I found another article in the Ottawa Citizen from several years later, recounting Horsburgh's triumphant return to Chatham for a dinner in his honour. His loyal supporters (these people always have them) sang "For He's a Jolly Good Fellow, and referred to the "utter garbage" spewed at the trial, all of it meant to maliciously drag his innocent name through the mud. I remember the last names of some of the people mentioned in the article - names I have not heard in a very long time. They were people my parents profoundly disliked.

I was able to lift this fragment off a newspaper morgue site, but the only way to obtain the other one - noisome as it is - is to transcribe it off the computer screen by hand. I can't even do a capture. Trust me when I say that at his victory party, Horsburgh was drooled over for FOUR hours, while he smiled to himself, realizing that he'd gotten away with the whole thing.

Teens Testify Rector OK'd Use of Apartment for Sex (September 22, 1964)

CHATHAM, Ont., Sept. 21 (UPD)  A witness said today it was common knowledge among the young people at Park Street United church that the apartment above the minister s office was regularly used by teenagers for sexual intercourse.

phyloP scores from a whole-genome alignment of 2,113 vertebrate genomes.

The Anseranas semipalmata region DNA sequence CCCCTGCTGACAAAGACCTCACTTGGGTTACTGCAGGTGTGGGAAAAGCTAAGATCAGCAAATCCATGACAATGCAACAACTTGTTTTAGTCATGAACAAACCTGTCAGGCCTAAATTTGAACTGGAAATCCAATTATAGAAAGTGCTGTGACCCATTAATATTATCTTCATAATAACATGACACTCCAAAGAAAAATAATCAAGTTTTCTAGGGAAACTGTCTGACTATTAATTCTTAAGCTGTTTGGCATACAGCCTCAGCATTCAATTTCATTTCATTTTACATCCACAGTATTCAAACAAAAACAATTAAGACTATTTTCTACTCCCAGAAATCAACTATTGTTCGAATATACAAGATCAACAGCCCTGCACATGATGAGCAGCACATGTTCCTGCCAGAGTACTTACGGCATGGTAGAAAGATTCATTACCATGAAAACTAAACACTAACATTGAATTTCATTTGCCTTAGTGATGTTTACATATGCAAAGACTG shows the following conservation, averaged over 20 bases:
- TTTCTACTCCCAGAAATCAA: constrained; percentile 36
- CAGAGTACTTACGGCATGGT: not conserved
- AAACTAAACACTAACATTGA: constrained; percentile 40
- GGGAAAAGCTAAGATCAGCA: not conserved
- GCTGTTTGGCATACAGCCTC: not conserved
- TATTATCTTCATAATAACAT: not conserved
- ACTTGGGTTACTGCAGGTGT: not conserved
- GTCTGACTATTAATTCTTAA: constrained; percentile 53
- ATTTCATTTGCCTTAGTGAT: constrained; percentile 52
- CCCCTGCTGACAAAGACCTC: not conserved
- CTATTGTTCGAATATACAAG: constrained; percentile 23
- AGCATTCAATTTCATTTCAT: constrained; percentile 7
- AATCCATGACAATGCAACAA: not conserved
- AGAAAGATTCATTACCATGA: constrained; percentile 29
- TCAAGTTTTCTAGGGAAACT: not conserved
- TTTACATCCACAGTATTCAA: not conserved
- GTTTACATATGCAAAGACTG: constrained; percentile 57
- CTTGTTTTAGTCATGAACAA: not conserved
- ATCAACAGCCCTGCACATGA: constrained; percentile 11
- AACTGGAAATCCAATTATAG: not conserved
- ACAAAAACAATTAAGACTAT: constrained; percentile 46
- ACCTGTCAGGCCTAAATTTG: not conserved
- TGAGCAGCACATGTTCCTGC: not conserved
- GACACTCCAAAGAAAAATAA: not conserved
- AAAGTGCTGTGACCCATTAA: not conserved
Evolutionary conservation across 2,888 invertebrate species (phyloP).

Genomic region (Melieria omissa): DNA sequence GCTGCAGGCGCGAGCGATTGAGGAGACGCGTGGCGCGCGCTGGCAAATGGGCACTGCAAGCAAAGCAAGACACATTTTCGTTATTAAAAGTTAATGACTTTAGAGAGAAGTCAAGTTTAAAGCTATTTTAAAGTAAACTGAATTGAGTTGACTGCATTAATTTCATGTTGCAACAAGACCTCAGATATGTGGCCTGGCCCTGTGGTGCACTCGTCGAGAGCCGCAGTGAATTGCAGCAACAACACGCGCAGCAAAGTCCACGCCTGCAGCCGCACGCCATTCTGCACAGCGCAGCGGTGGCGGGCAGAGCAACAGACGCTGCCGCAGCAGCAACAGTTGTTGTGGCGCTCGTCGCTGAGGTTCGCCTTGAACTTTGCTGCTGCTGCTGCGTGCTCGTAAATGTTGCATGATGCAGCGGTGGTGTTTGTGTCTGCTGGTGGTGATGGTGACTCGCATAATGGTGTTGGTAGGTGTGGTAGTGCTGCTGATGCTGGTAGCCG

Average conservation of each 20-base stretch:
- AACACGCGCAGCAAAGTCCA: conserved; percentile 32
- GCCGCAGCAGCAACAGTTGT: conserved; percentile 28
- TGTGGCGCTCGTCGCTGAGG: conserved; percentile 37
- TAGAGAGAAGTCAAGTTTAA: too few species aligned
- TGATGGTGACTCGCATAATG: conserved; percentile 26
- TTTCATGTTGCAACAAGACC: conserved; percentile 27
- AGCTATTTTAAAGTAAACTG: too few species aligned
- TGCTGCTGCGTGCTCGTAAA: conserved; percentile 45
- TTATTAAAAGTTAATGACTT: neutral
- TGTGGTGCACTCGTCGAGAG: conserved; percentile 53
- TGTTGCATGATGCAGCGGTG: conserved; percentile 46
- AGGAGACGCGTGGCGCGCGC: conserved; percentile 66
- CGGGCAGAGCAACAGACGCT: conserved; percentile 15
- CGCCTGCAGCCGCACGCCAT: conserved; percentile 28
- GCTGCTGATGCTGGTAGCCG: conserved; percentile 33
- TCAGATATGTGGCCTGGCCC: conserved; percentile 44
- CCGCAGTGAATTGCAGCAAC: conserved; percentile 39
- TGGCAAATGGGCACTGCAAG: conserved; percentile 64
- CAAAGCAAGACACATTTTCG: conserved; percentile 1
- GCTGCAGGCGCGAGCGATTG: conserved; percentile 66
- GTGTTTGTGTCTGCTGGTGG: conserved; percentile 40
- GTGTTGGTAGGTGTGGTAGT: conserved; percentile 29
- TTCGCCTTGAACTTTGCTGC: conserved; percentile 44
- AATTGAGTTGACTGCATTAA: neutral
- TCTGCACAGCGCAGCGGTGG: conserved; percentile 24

The testimony came from a 16-year-old youth in the government's case against the Rev. Russell D. Horsburgh, 45, rector of the church.

The rector is charged with eight counts of contributing to juvenile delinquency by encouraging and supplying accommodation for teenagers to indulge in sex parties.

Earlier in the day, the boy's 14-year-old girl friend broke down during cross-examination by Cy Perkins, defense counseL

The youngsters testified that in mid-March they went to the minister s office and the cleric told them there was nothing wrong with sex if it was done correctly.

"Everybody's doing it," they quoted him.

In giving her direct evidence, the girl told the prosecution that the minister read a booklet about sex to them, and that the youth said he would like to try it. She said she was frightened, and the Rev. Mr. Horsburgh told her there was nothing to be frightened about.

The girl said that she and the youth went upstairs into the apartment directly above the minister s office and had intercourse.

Doesn't Remember Text

In cross-examining the girl, Perkins asked if she remembered what the minister read to them. She said no, only that it had something to do with sex. Perkins produced a United Church booklet which contains what the church believes to be the Christian attitude toward sex and marriage. Perkins asked: